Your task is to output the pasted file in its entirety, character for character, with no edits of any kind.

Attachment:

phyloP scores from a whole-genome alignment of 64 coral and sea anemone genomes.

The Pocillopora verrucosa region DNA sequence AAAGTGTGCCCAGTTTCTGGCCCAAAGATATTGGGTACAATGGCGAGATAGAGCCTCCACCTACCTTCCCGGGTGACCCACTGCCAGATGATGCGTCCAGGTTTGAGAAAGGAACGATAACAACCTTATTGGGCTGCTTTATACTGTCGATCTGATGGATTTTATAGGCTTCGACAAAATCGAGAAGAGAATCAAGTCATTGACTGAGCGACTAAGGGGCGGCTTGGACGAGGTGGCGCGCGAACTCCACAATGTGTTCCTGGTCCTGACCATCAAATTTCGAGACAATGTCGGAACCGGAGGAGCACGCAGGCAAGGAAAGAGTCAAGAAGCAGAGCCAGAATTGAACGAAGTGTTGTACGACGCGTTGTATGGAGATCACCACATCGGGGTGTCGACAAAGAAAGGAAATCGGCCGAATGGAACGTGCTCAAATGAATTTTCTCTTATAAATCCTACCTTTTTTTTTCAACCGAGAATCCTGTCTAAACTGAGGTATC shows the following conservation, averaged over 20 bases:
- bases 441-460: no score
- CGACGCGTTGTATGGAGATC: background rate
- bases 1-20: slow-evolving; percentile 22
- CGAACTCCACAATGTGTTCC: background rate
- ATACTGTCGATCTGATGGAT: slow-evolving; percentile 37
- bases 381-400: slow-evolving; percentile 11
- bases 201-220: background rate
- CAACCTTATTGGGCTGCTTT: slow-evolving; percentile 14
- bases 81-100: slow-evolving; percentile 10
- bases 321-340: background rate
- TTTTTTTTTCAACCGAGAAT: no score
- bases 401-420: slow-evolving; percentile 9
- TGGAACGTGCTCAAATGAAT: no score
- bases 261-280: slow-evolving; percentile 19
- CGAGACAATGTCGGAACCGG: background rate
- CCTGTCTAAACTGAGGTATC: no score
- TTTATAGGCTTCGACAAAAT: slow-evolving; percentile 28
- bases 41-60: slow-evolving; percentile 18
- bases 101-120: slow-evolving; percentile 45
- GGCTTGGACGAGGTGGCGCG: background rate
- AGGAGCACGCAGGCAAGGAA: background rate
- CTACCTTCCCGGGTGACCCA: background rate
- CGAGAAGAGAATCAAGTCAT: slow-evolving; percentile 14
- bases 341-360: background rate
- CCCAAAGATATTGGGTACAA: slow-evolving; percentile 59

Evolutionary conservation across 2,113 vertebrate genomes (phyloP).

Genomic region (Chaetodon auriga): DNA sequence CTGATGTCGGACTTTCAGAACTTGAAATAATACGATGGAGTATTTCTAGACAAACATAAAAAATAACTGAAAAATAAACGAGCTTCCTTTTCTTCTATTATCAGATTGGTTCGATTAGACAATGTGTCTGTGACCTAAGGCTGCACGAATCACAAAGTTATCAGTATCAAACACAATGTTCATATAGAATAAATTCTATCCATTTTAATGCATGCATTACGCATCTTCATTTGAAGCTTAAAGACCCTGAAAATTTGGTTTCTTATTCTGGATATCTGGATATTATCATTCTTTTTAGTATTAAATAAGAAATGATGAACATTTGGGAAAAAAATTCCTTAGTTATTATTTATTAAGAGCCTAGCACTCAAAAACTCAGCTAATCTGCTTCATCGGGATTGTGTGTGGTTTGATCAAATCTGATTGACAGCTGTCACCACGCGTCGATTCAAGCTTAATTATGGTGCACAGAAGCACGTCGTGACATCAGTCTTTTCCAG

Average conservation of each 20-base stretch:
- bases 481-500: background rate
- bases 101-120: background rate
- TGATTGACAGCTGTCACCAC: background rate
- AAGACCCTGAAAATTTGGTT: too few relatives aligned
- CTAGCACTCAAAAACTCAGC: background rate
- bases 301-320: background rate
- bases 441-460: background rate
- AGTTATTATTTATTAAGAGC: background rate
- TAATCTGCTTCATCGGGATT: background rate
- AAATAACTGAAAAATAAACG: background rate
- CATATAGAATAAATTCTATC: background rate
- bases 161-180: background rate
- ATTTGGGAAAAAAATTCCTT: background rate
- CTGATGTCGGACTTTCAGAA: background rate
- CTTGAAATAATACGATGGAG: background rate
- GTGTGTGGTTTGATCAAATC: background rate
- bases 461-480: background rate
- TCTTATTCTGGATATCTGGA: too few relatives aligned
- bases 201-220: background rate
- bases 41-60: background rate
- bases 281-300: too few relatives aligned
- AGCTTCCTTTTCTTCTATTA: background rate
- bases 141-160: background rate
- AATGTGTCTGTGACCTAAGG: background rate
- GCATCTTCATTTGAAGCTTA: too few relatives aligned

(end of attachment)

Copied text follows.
phyloP scores from a whole-genome alignment of 64 coral and sea anemone genomes.

The Pocillopora verrucosa region DNA sequence AAAGTGTGCCCAGTTTCTGGCCCAAAGATATTGGGTACAATGGCGAGATAGAGCCTCCACCTACCTTCCCGGGTGACCCACTGCCAGATGATGCGTCCAGGTTTGAGAAAGGAACGATAACAACCTTATTGGGCTGCTTTATACTGTCGATCTGATGGATTTTATAGGCTTCGACAAAATCGAGAAGAGAATCAAGTCATTGACTGAGCGACTAAGGGGCGGCTTGGACGAGGTGGCGCGCGAACTCCACAATGTGTTCCTGGTCCTGACCATCAAATTTCGAGACAATGTCGGAACCGGAGGAGCACGCAGGCAAGGAAAGAGTCAAGAAGCAGAGCCAGAATTGAACGAAGTGTTGTACGACGCGTTGTATGGAGATCACCACATCGGGGTGTCGACAAAGAAAGGAAATCGGCCGAATGGAACGTGCTCAAATGAATTTTCTCTTATAAATCCTACCTTTTTTTTTCAACCGAGAATCCTGTCTAAACTGAGGTATC shows the following conservation, averaged over 20 bases:
- bases 441-460: no score
- CGACGCGTTGTATGGAGATC: background rate
- bases 1-20: slow-evolving; percentile 22
- CGAACTCCACAATGTGTTCC: background rate
- ATACTGTCGATCTGATGGAT: slow-evolving; percentile 37
- bases 381-400: slow-evolving; percentile 11
- bases 201-220: background rate
- CAACCTTATTGGGCTGCTTT: slow-evolving; percentile 14
- bases 81-100: slow-evolving; percentile 10
- bases 321-340: background rate
- TTTTTTTTTCAACCGAGAAT: no score
- bases 401-420: slow-evolving; percentile 9
- TGGAACGTGCTCAAATGAAT: no score
- bases 261-280: slow-evolving; percentile 19
- CGAGACAATGTCGGAACCGG: background rate
- CCTGTCTAAACTGAGGTATC: no score
- TTTATAGGCTTCGACAAAAT: slow-evolving; percentile 28
- bases 41-60: slow-evolving; percentile 18
- bases 101-120: slow-evolving; percentile 45
- GGCTTGGACGAGGTGGCGCG: background rate
- AGGAGCACGCAGGCAAGGAA: background rate
- CTACCTTCCCGGGTGACCCA: background rate
- CGAGAAGAGAATCAAGTCAT: slow-evolving; percentile 14
- bases 341-360: background rate
- CCCAAAGATATTGGGTACAA: slow-evolving; percentile 59

Evolutionary conservation across 2,113 vertebrate genomes (phyloP).

Genomic region (Chaetodon auriga): DNA sequence CTGATGTCGGACTTTCAGAACTTGAAATAATACGATGGAGTATTTCTAGACAAACATAAAAAATAACTGAAAAATAAACGAGCTTCCTTTTCTTCTATTATCAGATTGGTTCGATTAGACAATGTGTCTGTGACCTAAGGCTGCACGAATCACAAAGTTATCAGTATCAAACACAATGTTCATATAGAATAAATTCTATCCATTTTAATGCATGCATTACGCATCTTCATTTGAAGCTTAAAGACCCTGAAAATTTGGTTTCTTATTCTGGATATCTGGATATTATCATTCTTTTTAGTATTAAATAAGAAATGATGAACATTTGGGAAAAAAATTCCTTAGTTATTATTTATTAAGAGCCTAGCACTCAAAAACTCAGCTAATCTGCTTCATCGGGATTGTGTGTGGTTTGATCAAATCTGATTGACAGCTGTCACCACGCGTCGATTCAAGCTTAATTATGGTGCACAGAAGCACGTCGTGACATCAGTCTTTTCCAG

Average conservation of each 20-base stretch:
- bases 481-500: background rate
- bases 101-120: background rate
- TGATTGACAGCTGTCACCAC: background rate
- AAGACCCTGAAAATTTGGTT: too few relatives aligned
- CTAGCACTCAAAAACTCAGC: background rate
- bases 301-320: background rate
- bases 441-460: background rate
- AGTTATTATTTATTAAGAGC: background rate
- TAATCTGCTTCATCGGGATT: background rate
- AAATAACTGAAAAATAAACG: background rate
- CATATAGAATAAATTCTATC: background rate
- bases 161-180: background rate
- ATTTGGGAAAAAAATTCCTT: background rate
- CTGATGTCGGACTTTCAGAA: background rate
- CTTGAAATAATACGATGGAG: background rate
- GTGTGTGGTTTGATCAAATC: background rate
- bases 461-480: background rate
- TCTTATTCTGGATATCTGGA: too few relatives aligned
- bases 201-220: background rate
- bases 41-60: background rate
- bases 281-300: too few relatives aligned
- AGCTTCCTTTTCTTCTATTA: background rate
- bases 141-160: background rate
- AATGTGTCTGTGACCTAAGG: background rate
- GCATCTTCATTTGAAGCTTA: too few relatives aligned